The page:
Hi Luc. Goat cheese! The first time I saw this stuff I was very doubtful about the whole experience. Then I took a bite and was really hooked. I should be clear. This was not one of the dry crumbly goat cheeses you would normally think of. It is creamy like a very young Brie. Light too. We get it on a fruit and cheese plate at our local brewery/pub and I have tried to find a commercially available version. No luck. I did find a creamy goat cheese last week at the local grocer(I don't know why but for some reason we are getting a lot of artisan cheeses out here in cattle country) and it comes in rind like a brie. Very creamy and if you let it come to room temperature, it slowly glides out the sides like Brie. I think it is right there with a Brie in flavour but a bit milder and delicous on roasted or toasted crackers. The brand escapes me since I chucked the wrapper in the dust bin but if think of it, I will drop by the store and check it again. Likely by purchasing another wedge!

Regards, Todd
 
I really dig fine Cheddars. A good bit of Keen's or Montgomery is nothing at all like the usual stuff most people get. Of course, there are some excellent American cheddars from Grafton or Shelburne Farms. I also love Italian hard cheeses....Parmigiano Reggiano is in a class alone. I also love aged Gouda.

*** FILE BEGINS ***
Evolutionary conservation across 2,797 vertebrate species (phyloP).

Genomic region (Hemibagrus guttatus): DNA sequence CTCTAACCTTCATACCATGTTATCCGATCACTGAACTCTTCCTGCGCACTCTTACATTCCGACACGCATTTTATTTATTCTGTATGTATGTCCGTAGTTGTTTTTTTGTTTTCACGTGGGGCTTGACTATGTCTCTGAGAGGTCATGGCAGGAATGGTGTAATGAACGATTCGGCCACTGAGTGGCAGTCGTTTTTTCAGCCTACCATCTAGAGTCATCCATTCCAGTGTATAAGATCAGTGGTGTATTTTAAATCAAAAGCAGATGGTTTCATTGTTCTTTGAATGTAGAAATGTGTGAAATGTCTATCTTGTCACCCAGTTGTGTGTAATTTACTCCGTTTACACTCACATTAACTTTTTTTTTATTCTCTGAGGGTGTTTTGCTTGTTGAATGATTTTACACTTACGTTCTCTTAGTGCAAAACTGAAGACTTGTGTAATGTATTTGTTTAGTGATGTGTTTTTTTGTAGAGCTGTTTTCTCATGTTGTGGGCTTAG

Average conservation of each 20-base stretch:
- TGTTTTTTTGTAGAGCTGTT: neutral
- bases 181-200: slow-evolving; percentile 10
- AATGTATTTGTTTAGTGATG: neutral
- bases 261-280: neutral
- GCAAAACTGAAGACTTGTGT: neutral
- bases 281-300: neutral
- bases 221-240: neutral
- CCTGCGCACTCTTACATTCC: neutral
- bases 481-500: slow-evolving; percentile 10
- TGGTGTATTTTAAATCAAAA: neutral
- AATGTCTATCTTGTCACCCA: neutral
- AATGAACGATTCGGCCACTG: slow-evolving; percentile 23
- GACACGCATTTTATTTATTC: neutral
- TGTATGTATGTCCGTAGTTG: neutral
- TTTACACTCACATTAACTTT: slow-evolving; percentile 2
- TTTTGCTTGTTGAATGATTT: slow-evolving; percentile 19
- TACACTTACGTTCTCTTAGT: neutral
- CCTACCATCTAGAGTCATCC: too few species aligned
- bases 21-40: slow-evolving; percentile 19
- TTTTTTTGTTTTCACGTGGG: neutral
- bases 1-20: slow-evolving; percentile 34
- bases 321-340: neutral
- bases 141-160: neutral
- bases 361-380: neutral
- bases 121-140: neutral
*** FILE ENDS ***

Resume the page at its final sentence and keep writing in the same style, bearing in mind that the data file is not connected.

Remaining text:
I wish there was a Whole Foods store in our area. I love visiting their cheese area, especially being able to try the products!
 
The Washington State University creamery produces a cheese they call Cougar Gold that is excellent if one enjoys a dry, slightly crumbly and very sharp cheese. One of our many vendors sends a can in every year for Christmas, and it doesn't last long once people find out it's there...

I also enjoy a good Brie, and it's almost impossible to beat feta cheese added to a good salad.
 
Mmmmmmmm . . . cheese! :drool:

I like Jarlsberg as my daily snack cheese---a little pre-dinner or mid-afternoon plate of Jarlsberg, whole grain crackers, mixed nuts, a cornichon or two, a few slices of Italian artisanal meat . . . you betcha.

At family get-togethers my 'job' is to put together the cheese board, and since we're all pretty adventurous, that's where I go to town---Stilton with apricots, Beemster with wild nettles, English cheddars, French chevres, Gorgonzola . . . I'm fortunate in that my local grocery chain opened a 'Plus' branch near me with a fantastic gourmet cheese kiosk.

It's right next to the marinated olives and antipasto kiosk and around the corner from the fine wines. :001_rolle I swear, I can't get out of that store for under $100! :wink2:

NANP™
 

Sue

Merit Award
Vendor
My favorite cheese is one my son brought home several times when he was working in Amsterdam. He called it 'old cheese'. I've never seen anything comparable here.
Sue